Much publicity has been made in recent years about the dangers of overscheduling (and the resulting overstressing) of our children. Books such as The Over-Scheduled Child (2001) by Dr. Alvin Rosenfield, MD, child and adolescent psychiatrist and former Head of Child Psychiatry at Stanford University; The Pressured Child (2005) by Dr. Michael Thompson, clinical psychologist; and The Hurried Child (2001) written by David Elkind, PhD, professor of Child Development at Tufts University, all document the issues surrounding the phenomenon of this generation of parents and their children who have become more frenzied than ever, so much so that some areas of the country are now offering Yoga classes and structured stress-reduction classes for children as young as three (3) years old to help them deal with all their stress from their crazy schedules! (Kirchheimer, 2004)
If its bad for our children, it cannot be good for us adults! In her book, The Gifts of Imperfection (2010), Brene Brown states, We are a nation of exhausted and over stress adults raising over-scheduled children. We use our spare time to desperately search for joy and meaning in our lives. We think accomplishments and acquisitions will bring joy and meaning, but that pursuit could be the very thing thats keeping us so tired and afraid to slow down. Many even wear their busyness like a badge of honor, you probably know someone like this: who has-to-tell-you-everything-they-have-to-do-today-and-how-important-it-is-and-how-exhausted-they-are-and-how-late-they-have-to-work-after-all-the-important-errands-they-will-run-and-they-are-soooo-tired and then, add a big yawn for emphasis at the end of their monologue.
Do you have an adult child and sometimes struggle to know how to have proper boundaries in your relationship? You’re not alone! When our kids are little, it’s appropriate for us to tell them to brush their teeth and eat their vegetables, but when they grow up and have their own identities, it’s easy to get confused about how much input we should give into their lives. For example, should we be giving them advice on their jobs, their finances, and their dating lives? Of course we shouldn’t be helicopter parents to a man or woman in their 30s, but what if they’re really struggling and need some direction?
I shared my thoughts on this topic in a new Marriott Alumni magazine article written by Holly Munson. Here’s a summary of common scenarios parents face with adult children and my take on how to best handle them:
“You shouldn’t care about what other people think”. This is something we tell ourselves all the time. But is it true? Is it really realistic to not care about or be effected by what other people think? And if we do care, is it helpful or hurtful? If you’ve ever wondered why you care so much about what others think of you, or how to stop caring so much, read this recent article I was fortunate enough to contribute to:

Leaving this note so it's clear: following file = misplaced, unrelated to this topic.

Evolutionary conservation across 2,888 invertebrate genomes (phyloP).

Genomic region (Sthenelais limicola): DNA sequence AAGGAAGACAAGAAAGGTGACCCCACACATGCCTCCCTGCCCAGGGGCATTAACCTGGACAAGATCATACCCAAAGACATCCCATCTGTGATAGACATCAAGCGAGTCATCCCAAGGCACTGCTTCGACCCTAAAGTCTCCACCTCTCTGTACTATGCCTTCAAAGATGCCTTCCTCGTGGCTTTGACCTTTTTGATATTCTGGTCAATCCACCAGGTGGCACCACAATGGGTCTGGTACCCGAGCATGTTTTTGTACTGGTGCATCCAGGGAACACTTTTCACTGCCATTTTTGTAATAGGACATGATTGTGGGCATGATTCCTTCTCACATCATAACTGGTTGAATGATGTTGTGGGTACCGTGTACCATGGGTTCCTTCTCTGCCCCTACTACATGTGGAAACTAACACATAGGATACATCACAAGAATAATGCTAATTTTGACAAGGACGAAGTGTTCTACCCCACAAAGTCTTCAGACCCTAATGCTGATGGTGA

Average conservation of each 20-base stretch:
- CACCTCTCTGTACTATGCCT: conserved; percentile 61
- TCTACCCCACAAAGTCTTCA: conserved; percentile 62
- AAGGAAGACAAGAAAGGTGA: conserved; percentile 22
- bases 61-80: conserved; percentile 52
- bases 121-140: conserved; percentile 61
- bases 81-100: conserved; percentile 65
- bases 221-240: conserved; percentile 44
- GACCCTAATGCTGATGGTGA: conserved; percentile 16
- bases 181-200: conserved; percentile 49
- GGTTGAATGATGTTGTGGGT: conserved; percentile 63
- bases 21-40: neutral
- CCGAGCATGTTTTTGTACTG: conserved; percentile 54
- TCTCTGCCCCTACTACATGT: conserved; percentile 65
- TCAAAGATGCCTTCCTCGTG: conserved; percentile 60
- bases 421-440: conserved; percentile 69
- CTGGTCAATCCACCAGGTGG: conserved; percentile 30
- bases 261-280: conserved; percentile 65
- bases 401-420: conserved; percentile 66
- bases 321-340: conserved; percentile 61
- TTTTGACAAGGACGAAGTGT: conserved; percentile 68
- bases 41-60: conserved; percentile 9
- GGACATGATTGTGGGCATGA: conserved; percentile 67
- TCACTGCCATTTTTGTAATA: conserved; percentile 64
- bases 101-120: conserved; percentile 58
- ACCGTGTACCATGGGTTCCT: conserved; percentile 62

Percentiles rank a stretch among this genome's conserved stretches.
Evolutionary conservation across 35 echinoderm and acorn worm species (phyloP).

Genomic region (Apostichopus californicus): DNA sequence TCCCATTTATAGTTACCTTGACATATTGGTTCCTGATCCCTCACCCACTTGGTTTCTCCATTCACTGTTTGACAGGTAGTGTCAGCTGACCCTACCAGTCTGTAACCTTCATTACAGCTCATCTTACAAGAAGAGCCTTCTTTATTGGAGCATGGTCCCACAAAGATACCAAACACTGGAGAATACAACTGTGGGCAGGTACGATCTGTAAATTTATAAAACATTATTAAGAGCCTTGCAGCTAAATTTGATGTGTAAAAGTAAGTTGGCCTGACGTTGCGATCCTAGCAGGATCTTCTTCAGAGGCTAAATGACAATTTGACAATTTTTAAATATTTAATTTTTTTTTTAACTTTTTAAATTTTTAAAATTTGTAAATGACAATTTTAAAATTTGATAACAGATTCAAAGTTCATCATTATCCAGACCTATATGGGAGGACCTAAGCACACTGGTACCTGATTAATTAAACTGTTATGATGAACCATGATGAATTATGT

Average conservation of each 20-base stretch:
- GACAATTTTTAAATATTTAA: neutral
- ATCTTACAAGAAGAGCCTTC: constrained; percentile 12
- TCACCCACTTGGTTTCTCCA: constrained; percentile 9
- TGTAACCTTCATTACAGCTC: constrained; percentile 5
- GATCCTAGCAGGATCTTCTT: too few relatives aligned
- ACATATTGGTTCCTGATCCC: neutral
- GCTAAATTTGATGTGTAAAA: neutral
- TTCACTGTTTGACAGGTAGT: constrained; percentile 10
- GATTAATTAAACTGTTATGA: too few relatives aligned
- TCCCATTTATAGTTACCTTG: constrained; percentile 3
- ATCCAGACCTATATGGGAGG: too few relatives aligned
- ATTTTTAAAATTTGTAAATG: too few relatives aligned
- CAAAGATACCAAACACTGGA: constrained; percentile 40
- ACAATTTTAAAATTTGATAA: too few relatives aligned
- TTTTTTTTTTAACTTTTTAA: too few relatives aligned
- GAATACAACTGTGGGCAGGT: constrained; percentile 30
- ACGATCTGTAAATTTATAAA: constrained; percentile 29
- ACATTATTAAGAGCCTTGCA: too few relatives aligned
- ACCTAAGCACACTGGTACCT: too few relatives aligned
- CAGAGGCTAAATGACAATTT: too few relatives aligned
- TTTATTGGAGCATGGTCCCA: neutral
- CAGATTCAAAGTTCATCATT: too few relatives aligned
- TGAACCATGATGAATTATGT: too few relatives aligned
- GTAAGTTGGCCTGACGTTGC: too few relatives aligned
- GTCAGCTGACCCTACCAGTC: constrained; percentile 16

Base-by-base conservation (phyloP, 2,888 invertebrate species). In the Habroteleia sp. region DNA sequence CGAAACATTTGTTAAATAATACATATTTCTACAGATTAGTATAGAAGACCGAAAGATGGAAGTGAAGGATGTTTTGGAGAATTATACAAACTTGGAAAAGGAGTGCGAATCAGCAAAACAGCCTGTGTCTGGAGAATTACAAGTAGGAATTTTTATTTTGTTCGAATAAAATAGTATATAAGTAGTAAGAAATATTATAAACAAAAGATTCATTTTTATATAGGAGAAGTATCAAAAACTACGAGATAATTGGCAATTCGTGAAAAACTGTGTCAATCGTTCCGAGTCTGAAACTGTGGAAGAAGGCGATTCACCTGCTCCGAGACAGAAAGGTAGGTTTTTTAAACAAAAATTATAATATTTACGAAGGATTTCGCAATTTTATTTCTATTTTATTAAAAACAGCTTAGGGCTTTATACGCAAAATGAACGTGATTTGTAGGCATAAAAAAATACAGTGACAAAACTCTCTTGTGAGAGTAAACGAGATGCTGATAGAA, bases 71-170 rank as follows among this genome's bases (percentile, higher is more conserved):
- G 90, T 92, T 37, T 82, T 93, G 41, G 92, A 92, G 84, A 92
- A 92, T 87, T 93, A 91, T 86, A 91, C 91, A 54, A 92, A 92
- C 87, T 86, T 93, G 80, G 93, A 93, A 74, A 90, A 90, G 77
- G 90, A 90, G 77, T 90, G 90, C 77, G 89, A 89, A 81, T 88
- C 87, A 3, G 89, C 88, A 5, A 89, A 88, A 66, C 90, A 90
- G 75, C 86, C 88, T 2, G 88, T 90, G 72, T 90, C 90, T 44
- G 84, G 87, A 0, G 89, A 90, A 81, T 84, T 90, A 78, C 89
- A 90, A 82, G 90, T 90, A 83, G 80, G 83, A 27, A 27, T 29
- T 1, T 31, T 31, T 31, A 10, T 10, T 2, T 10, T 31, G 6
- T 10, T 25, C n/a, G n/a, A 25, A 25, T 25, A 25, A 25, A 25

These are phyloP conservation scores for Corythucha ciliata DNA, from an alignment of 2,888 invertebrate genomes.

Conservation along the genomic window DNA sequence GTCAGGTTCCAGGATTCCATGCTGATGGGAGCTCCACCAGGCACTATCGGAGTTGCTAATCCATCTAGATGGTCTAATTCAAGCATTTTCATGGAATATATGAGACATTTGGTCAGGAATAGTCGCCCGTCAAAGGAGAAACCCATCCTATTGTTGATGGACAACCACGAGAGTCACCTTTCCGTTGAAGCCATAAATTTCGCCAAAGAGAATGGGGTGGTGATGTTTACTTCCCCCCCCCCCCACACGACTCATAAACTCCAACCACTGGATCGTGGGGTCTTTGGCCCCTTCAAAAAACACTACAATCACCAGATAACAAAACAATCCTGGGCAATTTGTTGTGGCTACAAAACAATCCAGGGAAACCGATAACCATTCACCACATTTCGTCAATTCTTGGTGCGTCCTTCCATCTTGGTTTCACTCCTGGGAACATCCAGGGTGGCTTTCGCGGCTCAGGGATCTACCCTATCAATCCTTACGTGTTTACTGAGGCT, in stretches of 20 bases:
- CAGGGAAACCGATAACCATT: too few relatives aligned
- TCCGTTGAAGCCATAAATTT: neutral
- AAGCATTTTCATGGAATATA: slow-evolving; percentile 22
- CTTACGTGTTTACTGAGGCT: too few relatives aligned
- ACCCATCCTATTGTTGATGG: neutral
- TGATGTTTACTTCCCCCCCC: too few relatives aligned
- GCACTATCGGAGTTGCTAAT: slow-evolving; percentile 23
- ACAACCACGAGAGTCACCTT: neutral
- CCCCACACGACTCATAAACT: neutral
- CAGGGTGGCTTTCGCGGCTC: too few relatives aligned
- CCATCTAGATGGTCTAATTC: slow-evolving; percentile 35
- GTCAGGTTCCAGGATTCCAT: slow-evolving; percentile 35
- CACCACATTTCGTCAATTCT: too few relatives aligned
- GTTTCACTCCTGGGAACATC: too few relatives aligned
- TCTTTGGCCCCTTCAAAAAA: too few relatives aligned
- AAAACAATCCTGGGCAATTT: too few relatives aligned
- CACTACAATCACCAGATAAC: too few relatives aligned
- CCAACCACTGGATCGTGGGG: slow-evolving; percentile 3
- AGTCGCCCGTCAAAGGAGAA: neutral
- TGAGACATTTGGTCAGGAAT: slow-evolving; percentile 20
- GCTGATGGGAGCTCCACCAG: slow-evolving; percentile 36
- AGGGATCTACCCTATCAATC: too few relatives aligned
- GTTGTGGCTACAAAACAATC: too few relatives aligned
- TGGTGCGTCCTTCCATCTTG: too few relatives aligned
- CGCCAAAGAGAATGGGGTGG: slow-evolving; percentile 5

During my tenure in graduate school it was required to gather research and write a thesis. I aimed to create fabulous research about couples and their marital satisfaction. Out of the many questionnaires gathered, and statistical tests administered I was left with only one correlation of statistical significance. However, it was one that has greatly shaped how I do marriage therapy, and how I act in my own marriage. The correlation found that couples who participated in daily connection rituals reported higher levels of marital satisfaction.
What are connection rituals? Im glad that you asked! Connection rituals span a great many ideas that include leaving notes to each other, having daily talk time, going on walks, eating dinner together, doing service for the other person, greeting each other with a hug and kiss, and many other ideas. Anything that you do on a daily or even regular basis that helps you feel connected to each other is considered a connection ritual. One husband in my survey said his favorite connection ritual was when his wife slapped his rear end after they brushed their teeth at night. How funny that something so small could send such a powerful message. I see you and love you. All that from a little slap on the rear end.
In couples counseling I ask over and over what they are doing on a daily basis to connect with each other. It is amazing the difference that comes about when the couple creates and completes things that connect them and allow them to feel attached to each other. When made a daily ritual I have found that couples feel more important to their spouse, which leads to feeling more loved, which leads to higher marital satisfaction. Want an added boost to your relationship? Add a daily connection ritual with your spouse. Eat breakfast together. Always kiss each other when one of you leaves. Use the time when the kids are in bed to talk about your day. Massage your spouses feet while you watch Stranger Things. The sky is the limit. Talk about what you would like and come up with a game plan. I have only seen very positive things come out of it!
Emily Nagoski is a sex educator and author of the book “Come as You Are, The Surprising New Science that will Transform your Sex Life”. Sexuality can be a difficult topic because so many of us have been raised with the idea that sexuality isn’t okay. Because of this we avoid talking about it and don’t try to find solutions if we are experiencing difficulties. In my experience, problems with sexual intimacy have ranked fairly high among the issues couples bring up in therapy sessions. Shame over feeling “broken” can also make us uncomfortable bringing it up. The good news is that there is a lot we can do to become more satisfied with this important area in our lives and relationships. I recently attended a presentation Dr. Nagoski gave and found the information so useful, that I thought I’d share some of it here.